From the saddle

Influencing the influencers

 MORPC region professionals! Photo credit: Kerstin Carr

MORPC region professionals! Photo credit: Kerstin Carr

When Yay Bikes! works to advance our mission, we are guided by the powerful and uniquely clear theory of change we've developed over the years. We've taken to calling it "The Yay Way!", and it's pretty much omnipresent within our organization. What's perhaps lesser known is through whom we enact our vision for a bike friendly world—or, rather, the primary audiences we believe can help us effect change. There are two: 1) those who want to ride now, whether they are cyclists or still bike curious, without waiting on bicycle-specific street infrastructure and 2) the professionals who are in a position to influence the conditions cyclists encounter when they ride. And I'm happy to report that we've recently had occasion to impact both groups statewide, courtesy the Ohio Department of Transportation and the Ohio Department of Health. And I'm even more happy to report that there's a way you can be involved in this work (scroll to the bottom of this post to learn more)! 

RIDE BUDDY TRAINING

August 23–25 we hosted 10 bicycle advocates from around the state (representing Richland County, Athens, Akron and Stark County in addition to Columbus) at a training designed to provide them the skills to design and lead How We Roll and Ride Buddy–style rides, a la The Yay Way! These intrepid souls spent much of their 2.5-day training on the road, creating and riding routes and practicing their scripts. They'll now be taking what they learned back into their communities to teach others how to ride roads for their everyday travel! 

 A group of trainees from around the state learn how to deliver Ride Buddy and How We Roll rides. Photo credit: Meredith Erlewine

A group of trainees from around the state learn how to deliver Ride Buddy and How We Roll rides. Photo credit: Meredith Erlewine

PROFESSIONAL DEVELOPMENT RIDES

So far, transportation, parks, health, utilities, economic development, elected officials, law enforcement and planning professionals from numerous communities—Zanesville, Worthington, Troy, Columbus, Miamisburg, Westerville, Powell/Liberty Township, Bexley, Gahanna, Reynoldsburg, Mansfield/Richland County and Fremont, among others—are riding with us to understand how they can better accommodate people who ride for transportation. On routes we create, with help from our members, that showcase the good, bad and ugly of riding in their communities, they get to experience their streets from the perspective of a cyclist. And because they really want to design bike friendly communities and just aren't sure quite what they don't know they don't know, these rides literally transform how people understand their jobs.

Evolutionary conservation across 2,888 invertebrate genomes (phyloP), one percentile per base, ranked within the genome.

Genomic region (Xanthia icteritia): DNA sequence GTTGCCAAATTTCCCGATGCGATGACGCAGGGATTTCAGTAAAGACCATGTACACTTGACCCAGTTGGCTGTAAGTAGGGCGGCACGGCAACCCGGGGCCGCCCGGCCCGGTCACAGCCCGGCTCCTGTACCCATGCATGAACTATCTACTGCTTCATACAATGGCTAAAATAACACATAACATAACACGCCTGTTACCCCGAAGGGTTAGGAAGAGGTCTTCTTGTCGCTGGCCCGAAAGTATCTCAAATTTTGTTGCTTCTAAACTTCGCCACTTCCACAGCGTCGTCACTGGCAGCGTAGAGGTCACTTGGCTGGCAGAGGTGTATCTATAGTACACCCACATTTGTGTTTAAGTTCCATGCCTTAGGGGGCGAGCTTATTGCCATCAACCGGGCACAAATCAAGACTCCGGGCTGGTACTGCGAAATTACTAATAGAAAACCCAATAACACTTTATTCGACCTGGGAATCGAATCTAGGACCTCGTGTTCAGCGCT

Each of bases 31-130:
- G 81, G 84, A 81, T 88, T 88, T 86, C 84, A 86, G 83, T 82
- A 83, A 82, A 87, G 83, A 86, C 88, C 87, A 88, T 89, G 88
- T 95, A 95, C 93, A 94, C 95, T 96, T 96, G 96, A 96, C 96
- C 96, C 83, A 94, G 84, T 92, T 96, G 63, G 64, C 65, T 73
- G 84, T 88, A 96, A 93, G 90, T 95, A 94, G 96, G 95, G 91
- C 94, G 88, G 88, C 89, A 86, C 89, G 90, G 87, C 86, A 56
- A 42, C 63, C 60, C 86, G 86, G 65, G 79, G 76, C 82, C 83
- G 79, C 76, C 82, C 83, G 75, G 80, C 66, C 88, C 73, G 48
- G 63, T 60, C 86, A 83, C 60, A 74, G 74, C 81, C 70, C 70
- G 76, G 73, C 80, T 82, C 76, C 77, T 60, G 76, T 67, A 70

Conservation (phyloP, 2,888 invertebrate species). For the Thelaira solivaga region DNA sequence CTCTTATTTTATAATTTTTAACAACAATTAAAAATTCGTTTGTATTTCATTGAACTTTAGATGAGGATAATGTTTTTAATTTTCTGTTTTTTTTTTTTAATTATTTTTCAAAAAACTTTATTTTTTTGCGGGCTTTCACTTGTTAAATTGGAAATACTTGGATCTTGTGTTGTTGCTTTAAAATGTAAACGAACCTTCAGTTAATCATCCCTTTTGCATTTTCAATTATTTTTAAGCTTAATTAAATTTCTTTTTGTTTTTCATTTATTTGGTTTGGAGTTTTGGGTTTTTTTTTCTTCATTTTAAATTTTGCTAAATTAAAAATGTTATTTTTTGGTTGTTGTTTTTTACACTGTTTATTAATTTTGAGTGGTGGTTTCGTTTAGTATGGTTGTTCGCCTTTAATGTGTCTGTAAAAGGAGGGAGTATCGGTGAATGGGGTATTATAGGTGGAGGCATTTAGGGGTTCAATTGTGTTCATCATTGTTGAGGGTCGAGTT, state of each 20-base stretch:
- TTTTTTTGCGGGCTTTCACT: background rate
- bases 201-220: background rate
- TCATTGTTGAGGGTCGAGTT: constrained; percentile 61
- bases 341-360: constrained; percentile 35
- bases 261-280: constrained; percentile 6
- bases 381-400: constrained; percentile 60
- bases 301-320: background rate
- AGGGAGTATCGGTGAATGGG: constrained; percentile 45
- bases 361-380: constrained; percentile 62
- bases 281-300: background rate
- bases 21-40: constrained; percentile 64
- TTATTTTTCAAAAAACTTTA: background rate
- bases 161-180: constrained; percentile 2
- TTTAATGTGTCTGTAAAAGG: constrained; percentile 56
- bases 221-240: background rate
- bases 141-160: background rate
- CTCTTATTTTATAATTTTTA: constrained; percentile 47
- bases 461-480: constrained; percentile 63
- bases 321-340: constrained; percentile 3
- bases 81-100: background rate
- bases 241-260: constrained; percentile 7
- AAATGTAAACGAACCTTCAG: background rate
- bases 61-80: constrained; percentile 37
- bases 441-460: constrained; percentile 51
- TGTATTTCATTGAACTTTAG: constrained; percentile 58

The cool part? You can be involved in this part of our work. (scroll, scroll, scroll) 

 Zanesville professionals! Photo credit: David Curran

Zanesville professionals! Photo credit: David Curran

 Worthington professionals! Photo credit: Meredith Joy

Worthington professionals! Photo credit: Meredith Joy

We invite anyone who's a Yay Bikes! member to provide input to the rides we deliver to transportation professionals. What works for cyclists there? What doesn't? What would you love for the people who design your roads to understand? On vetting rides before each professional development ride with the professionals, we invite members to provide input. 

Why members only? Well, because we carefully solicit and curate all input, and invest a lot of staff time in that process. We're happy to do it—it is, in fact, a critical element in our effectiveness—but it's definitely an investment we make in service of people who are demonstrably committed to this work. So join today! We are likely coming to your community soon, and you'll wanna be ready to roll with us!    

Biking the Cbus

 Riders in Year 1, way back in 2008.

Riders in Year 1, way back in 2008.

We've got a great little ride the Saturday of Labor Day weekend, perhaps you've heard of it—Bike the Cbus? Well, whether you have or have not, there are at least a few things you don't know about this gem of an experience. And there is so much to be excited about as we unveil new elements for this year's ride: